When Ron Robert was diagnosed with Alzheimer’s disease at the age of 78 and told it was incurable, he was shocked. He’d had a long career as a political journalist and an aide to former Prime Minister Pierre Trudeau, and Alzheimer’s just didn’t seem like it could happen to someone so mentally active, even though two of Robert’s siblings suffered from the disease.
But Robert wasn’t going to take this diagnosis lying down. Instead, he decided to change his lifestyle drastically. He’d always dreamed of going back to school, so he enrolled in college as an undergraduate student.
“I thought when I was given this diagnosis, I got to change my lifestyle; I’ve got to do something about this thing,” Robert said. “I mean, I’m not just going to sit on my butt and let my brain turn to mush.”
Now, at the ripe old age of 81, Robert is a first-year undergraduate student at King’s University College in London, Ontario. He attends political science and disability studies classes two days a week and completes all of the same homework, papers, and tests that the other students do.
“Too many people, they get diagnosed with something like Alzheimer’s and they think somehow it’s the end,” Robert said. “Well, it’s not an end—it’s just a new beginning. It’s something you’ve got to work at. And actually, it’s a good thing because I was getting quite bored being retired! So this is all a new challenge for me.”
Robert doesn’t hide his diagnosis from his peers. He says these students, who are young enough to be his grandchildren, often respond simply by saying, “You don’t look like you have Alzheimer’s!”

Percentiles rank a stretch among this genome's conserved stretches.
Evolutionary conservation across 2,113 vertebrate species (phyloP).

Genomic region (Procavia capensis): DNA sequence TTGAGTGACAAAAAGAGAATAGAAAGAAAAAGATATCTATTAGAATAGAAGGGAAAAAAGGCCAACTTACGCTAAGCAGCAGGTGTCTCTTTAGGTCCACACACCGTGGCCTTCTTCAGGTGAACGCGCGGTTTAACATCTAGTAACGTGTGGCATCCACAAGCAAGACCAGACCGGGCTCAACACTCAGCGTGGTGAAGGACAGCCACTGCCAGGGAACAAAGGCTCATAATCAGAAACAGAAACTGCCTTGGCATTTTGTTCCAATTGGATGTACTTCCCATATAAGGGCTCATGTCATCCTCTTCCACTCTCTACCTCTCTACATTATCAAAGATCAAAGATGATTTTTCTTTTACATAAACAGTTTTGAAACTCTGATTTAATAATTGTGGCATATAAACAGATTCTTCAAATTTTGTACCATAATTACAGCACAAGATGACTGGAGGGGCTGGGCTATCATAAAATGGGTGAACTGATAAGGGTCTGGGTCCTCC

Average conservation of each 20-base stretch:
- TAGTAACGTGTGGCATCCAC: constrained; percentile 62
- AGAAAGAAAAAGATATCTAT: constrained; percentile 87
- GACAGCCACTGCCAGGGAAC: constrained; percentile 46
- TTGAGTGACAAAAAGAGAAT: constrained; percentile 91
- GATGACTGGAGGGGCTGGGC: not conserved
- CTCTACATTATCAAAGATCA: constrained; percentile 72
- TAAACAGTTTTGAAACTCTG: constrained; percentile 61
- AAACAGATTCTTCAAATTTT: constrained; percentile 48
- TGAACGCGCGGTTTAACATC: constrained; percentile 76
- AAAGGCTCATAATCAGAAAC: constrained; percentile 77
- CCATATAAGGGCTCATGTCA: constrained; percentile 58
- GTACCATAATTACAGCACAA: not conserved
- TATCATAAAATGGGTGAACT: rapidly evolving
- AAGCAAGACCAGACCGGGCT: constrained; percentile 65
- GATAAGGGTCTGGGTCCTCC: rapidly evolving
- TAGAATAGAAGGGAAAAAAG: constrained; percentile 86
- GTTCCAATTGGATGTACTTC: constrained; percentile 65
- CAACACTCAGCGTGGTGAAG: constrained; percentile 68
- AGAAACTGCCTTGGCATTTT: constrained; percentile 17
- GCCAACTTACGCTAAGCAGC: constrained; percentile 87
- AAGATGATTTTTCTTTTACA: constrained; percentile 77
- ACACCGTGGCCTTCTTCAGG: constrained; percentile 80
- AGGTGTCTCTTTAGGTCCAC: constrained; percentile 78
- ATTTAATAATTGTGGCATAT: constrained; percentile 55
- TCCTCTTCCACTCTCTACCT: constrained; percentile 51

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“I basically say I’m here to keep it at bay and they all think it’s wonderful,” Robert added. “They’re so receptive to it. They sort of look a bit sad at first, but then after I talk to them for a little bit, then they’re all for it.”
Of course, Robert doesn’t have the short-term recall that his classmates have, so learning is often much more difficult. On top of that, he can get turned around just trying to make it to class. But there are always some kind students on campus to redirect him when he gets a little lost.
All in all, the effort seems to ahve been worth it. “I feel really good,” Robert said. “The short-term memory is terrible; long-term memory has improved. I feel better mentally, and I think that’s a big important part too. You’ve got to be upbeat.”
It is Robert’s dream to graduate with his peers and earn his degree. “I want to cross that stage with some of those great, bright young adults… to graduate,” he said. “I’m hoping I’m the beginning of a wave—I hope that all those people out there listening that have given up on Alzheimer’s will just get off their butts and join me out here!”
Thank you, Ron, for showing us all that Alzheimer’s cannot stop you from achieving your dreams! You are an amazing human being!
See more of Robert’s amazingly positive attitude and learn about his plan to stave off the effects of his Alzheimer’s disease for as long as possible in the video below.Whizzco